However, in my circumstances I’m trying to hold down a steady job – a job I love mind you. And as such I’m a little more tied logistically.
The difference between my two dirtbag chapters is that before I was burning up 50 mile stretches of backroads several times per day. Now, I’m running laps on 15 mile stretches of interstate in (semi)suburban territory. That, and there are at least some signs of life on the streets at all times of day and days of the week. That all adds up when you consider that now I can swing by my storage unit, hit the gym for a shower, and be at work in about an hour. With last year’s set up, that would have easliy been a 2 hour ordeal.
4) Something’s Missing:
A couple months ago I remember feeling like I was “ready to run” again. But, the new incarnation of life as a (now suburban) dirtbag lacks a bit of the mysticism of yesteryear – at least at the present time. I can still feel the steely eyed stare leech out of the corner of my eye sometimes, but the weathered look of the wilderness evades even my longest looks in the mirror. What I’m saying is there’s a certain swagger and boldness (arrogance and entitlement even) that comes with the territory.
Several days per week I’d (roped) solo 3 or 4 pitches or get a couple hours of bouldering in before breakfast. High balls and all around sketchy s*** became far too normal. Once a week or so I’d make the hour long drive to the fitness club I bought a membership at, then push through hordes of treadmill faithful (working hard enough to still watch The View mind you), to get a shower and still get to work before 9:00 a.m. Do you even lift bruh?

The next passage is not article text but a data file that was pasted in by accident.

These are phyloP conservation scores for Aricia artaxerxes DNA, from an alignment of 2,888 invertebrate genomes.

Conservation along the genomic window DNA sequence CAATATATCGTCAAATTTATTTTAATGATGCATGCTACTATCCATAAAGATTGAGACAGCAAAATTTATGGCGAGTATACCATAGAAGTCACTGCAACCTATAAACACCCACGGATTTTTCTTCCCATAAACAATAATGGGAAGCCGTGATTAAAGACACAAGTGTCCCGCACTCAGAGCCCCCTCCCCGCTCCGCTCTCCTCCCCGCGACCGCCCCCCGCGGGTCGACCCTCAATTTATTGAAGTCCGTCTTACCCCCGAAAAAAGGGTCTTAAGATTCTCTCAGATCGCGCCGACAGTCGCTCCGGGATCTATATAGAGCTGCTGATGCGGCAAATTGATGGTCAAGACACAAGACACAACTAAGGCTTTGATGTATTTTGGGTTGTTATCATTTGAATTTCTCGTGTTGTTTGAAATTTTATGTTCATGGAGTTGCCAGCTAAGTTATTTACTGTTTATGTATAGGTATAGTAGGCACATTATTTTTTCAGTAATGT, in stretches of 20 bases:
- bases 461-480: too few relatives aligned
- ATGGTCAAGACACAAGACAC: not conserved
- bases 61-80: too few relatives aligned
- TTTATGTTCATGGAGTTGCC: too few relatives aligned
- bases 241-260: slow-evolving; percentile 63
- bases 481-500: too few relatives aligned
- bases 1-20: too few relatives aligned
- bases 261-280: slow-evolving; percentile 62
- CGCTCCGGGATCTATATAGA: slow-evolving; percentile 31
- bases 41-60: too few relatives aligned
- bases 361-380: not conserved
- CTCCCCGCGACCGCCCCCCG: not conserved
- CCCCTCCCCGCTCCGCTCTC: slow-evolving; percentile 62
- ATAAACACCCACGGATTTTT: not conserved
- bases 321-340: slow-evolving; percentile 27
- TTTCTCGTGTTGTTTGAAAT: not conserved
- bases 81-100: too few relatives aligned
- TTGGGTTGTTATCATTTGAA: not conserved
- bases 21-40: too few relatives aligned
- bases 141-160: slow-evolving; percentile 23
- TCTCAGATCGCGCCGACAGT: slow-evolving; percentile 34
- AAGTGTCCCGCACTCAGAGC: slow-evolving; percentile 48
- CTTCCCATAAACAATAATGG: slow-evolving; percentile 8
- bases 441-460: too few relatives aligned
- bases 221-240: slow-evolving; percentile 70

5) Coming Home:
This past weekend I staked out a new Wildlife Management Area for camping. The camping was nice, though there was no climbing. It hasn’t rained in months here in Georgia, so there was a clear view of the stars. I had the conflicted feeling that “this feels like home”, where I belong, or at least where I need to be (for now). I’m sure there’s little to no doubt among those who know me personally that I’m a restless soul. And, as such, restless souls have a need to be free…. at all (any?) costs.
6) The Hard Part:
Another thing I realized in the past week was that “most days” are not the problem. Most days I do and did do pretty good. Obviously I learned how to manage, how to get by, and how to make things work. You can patch a sail in the rain. What you can’t do is build a new hull in the midst of a hurricane. The hard part is the hard days – the really, really hard days that leave you pulling out hair, pushing fingers into your eyes, sobbing, and snot running down your face. Specifically, not having anywhere to go with them or anywhere to turn but inward.
Of course I have freinds and colleagues who would more than welcome my reaching out to them for support. That’s just one of those things though that makes so much sense outside of the pocket, but is terribly difficult to see when you’re in the red zone.
At any rate, stay tuned! This wasn’t exactly the chipper post I thought it might be when I started writing, but it is what it is, and it ain’t what it ain’t. More stories of a (new) life on the road will be coming shortly!comments powered by Disqus